When we are able to successfully contemplate a subject like suffering, and increase our compassion, it is because we do it slowly, and carefully.  To do it well, we should reflect and then stop and refresh ourselves and assimilate what we’ve been thinking about.  Then the effect is strengthening.  Our determination to help only increases; our clarity and sense of priorities is made sharper; and our delight in doing something useful also increases.

In actual practice

Forming the idea of a dedication before practice, setting ones motivation is like saying, ‘I will cultivate this crop for this purpose, for this person or these people’.  Then we cultivate – plant the seed, let the sun shine, water, pull the weeds, and finally, harvest.  Then, in our thoughts, when we dedicate at the end of a practice, again we are saying, ‘This belongs to this person, or these people’.  ‘May it accomplish this benefit’.

Now, I know this can’t be proven to you unless you are a person with some amount of extra sensory perception, but I do believe that, when we have a clear idea of communicating some benefit, that positive energy is transmitted in that same moment.  This is the basis for the concept of absent healing.  Most of us live ordinary lives, I know, but I thought I should at least mention it.  It really does feel this way sometimes, and it changes the way I think of the practice itself.

When we have others in mind, a universal aim, even eventually, as a long term goal, then we don’t feel like the harvest of benefit is ours alone.  We also gain, naturally, but it feels like the result is bigger, much bigger than just our own gain.  We can live in a state of Magnanimous Mind, or big generosity. Then, when we actually do meet the person or people we have been practicing for, it’s easy, natural, to ‘give over’, or extend to them what we have produced, whatever peace or clarity, or light, health or strength.  We share these things in whatever way they can receive them.  We can feel, ‘Here, this belongs to you…’  aah…

Now, about this ‘all beings’ business…

As soon as we try to practice like this, it’s immediately clear that some people or situations are easier to practice for, and some more difficult, or impossible for now.  We should take special note of who we have a problem with, and make special efforts to dedicate our practice to them until we wear away that resistance.

Gradually, in every Buddhist approach to developing the good heart we all have, the aim is to become more and more inclusive, and completely impartial in our kindness and compassion.

I think of teachers and sages who seem to have accomplished this impartiality of love.  It looks like they treat everyone they meet with the same kindness and compassion.  This is a high and wonderful aim, more than worth whatever effort we make in that direction.  It’s the basis for great things.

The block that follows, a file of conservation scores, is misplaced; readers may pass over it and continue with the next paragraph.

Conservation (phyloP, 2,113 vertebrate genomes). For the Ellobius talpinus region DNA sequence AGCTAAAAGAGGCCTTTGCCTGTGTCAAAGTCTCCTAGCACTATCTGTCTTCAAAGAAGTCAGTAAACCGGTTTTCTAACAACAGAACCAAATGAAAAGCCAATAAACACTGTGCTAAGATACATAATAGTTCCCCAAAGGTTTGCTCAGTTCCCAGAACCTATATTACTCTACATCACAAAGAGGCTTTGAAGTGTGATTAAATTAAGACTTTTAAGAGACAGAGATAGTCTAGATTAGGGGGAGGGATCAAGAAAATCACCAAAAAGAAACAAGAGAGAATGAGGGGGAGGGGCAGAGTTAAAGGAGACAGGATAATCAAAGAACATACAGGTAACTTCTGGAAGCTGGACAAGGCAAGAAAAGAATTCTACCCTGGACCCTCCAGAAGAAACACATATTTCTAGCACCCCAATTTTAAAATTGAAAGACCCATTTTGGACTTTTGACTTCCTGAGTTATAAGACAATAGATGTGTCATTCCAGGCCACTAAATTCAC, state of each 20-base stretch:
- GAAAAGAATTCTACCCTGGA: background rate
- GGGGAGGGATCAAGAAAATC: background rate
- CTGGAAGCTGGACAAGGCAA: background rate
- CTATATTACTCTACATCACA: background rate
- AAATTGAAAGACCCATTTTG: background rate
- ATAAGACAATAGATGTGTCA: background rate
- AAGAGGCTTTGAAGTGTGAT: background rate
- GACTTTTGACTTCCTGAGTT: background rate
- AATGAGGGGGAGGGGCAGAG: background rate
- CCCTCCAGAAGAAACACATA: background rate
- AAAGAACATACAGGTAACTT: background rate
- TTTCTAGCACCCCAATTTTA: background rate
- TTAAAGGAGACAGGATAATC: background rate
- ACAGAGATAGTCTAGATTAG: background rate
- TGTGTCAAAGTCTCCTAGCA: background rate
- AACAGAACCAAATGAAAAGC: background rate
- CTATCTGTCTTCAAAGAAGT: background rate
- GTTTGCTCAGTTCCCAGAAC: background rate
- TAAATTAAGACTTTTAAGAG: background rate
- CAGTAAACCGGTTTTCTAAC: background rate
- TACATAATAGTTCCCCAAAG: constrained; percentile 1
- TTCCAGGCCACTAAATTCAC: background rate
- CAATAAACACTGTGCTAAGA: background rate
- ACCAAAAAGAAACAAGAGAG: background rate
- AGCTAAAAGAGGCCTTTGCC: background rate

Dharma centers’ red flashing lights and whooping si-reens

If we go to a center where they chant, ‘Sa-ving all be-ings’, but the people there won’t give you the time of day, or even look you in the eye, you should know something is seriously wrong.  The people there, and especially the teachers, have completely missed the point.  A practice center should be a place of mutual support.  Warm and alive, it should be a place where people can feel safe, and where inner disciplines can flourish.

Speaking realistically for a change

The Bodhisattva vow is something we will naturally need to bring to mind again and again.  At times, almost all of us will only be able to focus on our own struggle.  Sometimes this is only right and appropriate, but as long as we live in a world with others, this intention, to help others as much as we can, is a most useful one to have.  It connects us to others, or re-connects us to others, and it is the most fulfilling way to live.  We may be able to actualize only a small part of that aim, but the motivation itself is something noble, generative, healing, strengthening, illuminating and enlivening.

We never give up

One Tibetan Lama here in San Francisco, Lama Lodro described the depth of dedication of the Bodhisattva, saying:

‘A Bodhisattva would go to be born one million times in hell to help one sentient being.  One million times he would go, and not complain- he would enjoy that, actually.  Beings need help, and he enjoys helping.  That’s the Bodhisattva motivation.’

Another verse by Shantideva says:

For as long as space endures,
and for as long as living beings remain,
until then may I too abide
to dispel the misery of the world

All my lives

I know that many Westerners, like myself, don’t see past and future lives – literally being born back then, in that place, and in the future in some other place. What then to do with the idea of past and future when it comes to vow?  For me, it continues to be helpful to think beyond this one life span – however we conceive of ourselves.  This works well in terms of the Bodhisattva vow. We can aim to dedicate ourselves to things that we feel can help now, and will be helpful in the long term.